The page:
Evidence of the Bandwagon Effect in the Stock Market

Stocks go up in value when they have more buyers than sellers. The increased demand allows sellers to wait for a better price while buyers compete. When stocks have more sellers than buyers, they go down. These moves gain so much momentum that prices rise or drop sharply in a short period of time, such as days or weeks. Buyers or sellers jumping on the bandwagon accelerate increase or decrease.

Blow-off Top

A blow-off top occurs when a stock has been rising steadily for several weeks or months and then suddenly shoots up quickly. On a stock chart, this creates a very steep climb that rises much more than any other places in the chart. This is evidence of the bandwagon effect. Investors who fear being left out of the winning stock start buying it because they think everyone else is, and not because of underlying fundamentals of the company that issued the stock. This is what Alan Greenspan was speaking about when he spoke of “irrational exuberance” in 1996. He was speaking of the markets in general, but the same principal applies to individual stocks. People start making irrational decisions to buy.

Sell-off

The bandwagon effect works in reverse. When the blow-off top hits its pinnacle, some sellers start taking profits. Other sellers may jump on the bandwagon sensing a reverse in trend. This sell-off accelerates when the people who bought the stock for irrational reasons begin to regret their purchases and fear losing their money. Evidence of this occurs in the sharp down trend that follows the blow-off top.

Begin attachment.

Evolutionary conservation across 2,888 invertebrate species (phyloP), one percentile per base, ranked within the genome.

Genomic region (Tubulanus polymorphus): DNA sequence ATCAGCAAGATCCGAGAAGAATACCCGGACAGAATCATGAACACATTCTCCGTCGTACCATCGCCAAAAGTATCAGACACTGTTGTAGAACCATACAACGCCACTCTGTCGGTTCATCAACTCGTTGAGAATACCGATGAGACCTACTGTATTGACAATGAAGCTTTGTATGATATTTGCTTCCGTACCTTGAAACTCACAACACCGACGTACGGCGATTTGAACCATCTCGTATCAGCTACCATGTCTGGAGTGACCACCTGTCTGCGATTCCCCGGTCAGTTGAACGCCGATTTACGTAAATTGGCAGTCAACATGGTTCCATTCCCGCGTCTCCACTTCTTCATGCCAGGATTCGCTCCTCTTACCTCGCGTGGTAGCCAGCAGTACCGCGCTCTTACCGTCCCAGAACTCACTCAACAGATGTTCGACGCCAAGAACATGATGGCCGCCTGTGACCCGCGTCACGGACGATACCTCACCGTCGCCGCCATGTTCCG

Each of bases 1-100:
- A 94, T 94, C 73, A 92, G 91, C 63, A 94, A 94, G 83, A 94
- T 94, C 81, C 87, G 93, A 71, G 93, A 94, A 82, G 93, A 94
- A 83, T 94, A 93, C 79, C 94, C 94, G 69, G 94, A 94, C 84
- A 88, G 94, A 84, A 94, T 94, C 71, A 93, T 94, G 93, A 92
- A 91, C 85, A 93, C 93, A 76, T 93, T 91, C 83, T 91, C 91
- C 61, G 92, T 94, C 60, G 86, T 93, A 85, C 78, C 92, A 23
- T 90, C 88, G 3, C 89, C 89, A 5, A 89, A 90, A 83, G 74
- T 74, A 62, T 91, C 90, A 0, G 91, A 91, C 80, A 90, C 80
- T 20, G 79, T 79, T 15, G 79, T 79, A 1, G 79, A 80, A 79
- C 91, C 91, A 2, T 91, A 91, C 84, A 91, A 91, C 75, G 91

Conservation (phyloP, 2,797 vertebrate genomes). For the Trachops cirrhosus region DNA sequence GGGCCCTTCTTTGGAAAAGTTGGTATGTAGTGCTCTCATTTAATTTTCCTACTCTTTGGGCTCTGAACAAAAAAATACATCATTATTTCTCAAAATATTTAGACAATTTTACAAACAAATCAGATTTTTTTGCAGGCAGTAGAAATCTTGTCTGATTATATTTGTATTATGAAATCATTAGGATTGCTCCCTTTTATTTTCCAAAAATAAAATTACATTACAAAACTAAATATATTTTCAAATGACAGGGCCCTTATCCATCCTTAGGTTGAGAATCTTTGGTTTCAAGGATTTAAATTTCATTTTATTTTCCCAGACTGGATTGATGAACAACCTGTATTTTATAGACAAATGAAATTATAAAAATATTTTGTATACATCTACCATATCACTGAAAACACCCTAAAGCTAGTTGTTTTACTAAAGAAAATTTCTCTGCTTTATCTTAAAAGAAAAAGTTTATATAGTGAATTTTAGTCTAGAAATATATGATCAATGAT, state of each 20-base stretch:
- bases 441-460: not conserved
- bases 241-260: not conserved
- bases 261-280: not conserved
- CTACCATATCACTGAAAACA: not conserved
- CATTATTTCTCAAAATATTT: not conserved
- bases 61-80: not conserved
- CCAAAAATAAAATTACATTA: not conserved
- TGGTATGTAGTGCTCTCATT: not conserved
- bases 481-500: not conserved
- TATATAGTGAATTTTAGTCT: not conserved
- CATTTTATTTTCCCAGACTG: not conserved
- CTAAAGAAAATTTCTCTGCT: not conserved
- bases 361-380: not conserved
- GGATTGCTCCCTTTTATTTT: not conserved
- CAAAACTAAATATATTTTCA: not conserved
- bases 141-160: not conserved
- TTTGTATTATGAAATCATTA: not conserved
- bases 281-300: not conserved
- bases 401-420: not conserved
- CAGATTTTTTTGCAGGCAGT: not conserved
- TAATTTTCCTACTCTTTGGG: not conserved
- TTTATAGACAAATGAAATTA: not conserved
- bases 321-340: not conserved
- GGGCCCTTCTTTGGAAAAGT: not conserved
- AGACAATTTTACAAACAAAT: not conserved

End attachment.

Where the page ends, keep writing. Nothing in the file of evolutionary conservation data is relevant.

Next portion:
Initial Public Offering

Indications of the bandwagon effect sometimes come from IPOs. If the offering has been well publicized and investors sense that the stock could do very well, they may rush to get in on the first day of trading. The idea is that this is the cheapest the stock will ever be once it takes off. This can create demand that temporarily drives the stock up in price but it’s followed by a sell-off when cooler heads have time to value the stock based on the company’s profitability and prospects rather than an overabundance of enthusiasm from investors.

Intraday Peaks and Valleys

Further proof of the bandwagon effect occurs when a stock suddenly shoots up during the day for no apparent reason. If this sudden rise happens when there has been no news form the company or the financial media, it may be due to day traders trying to profit from a short-term trend. When these day traders take their profits and the stock suddenly drops back down near its opening price, this is evidence of the bandwagon effect.

Photo Credits

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About the Author

Kevin Johnston writes for Ameriprise Financial, the Rutgers University MBA Program and Evan Carmichael. He has written about business, marketing, finance, sales and investing for publications such as "The New York Daily News," "Business Age" and "Nation's Business." He is an instructional designer with credits for companies such as ADP, Standard and Poor's and Bank of America.

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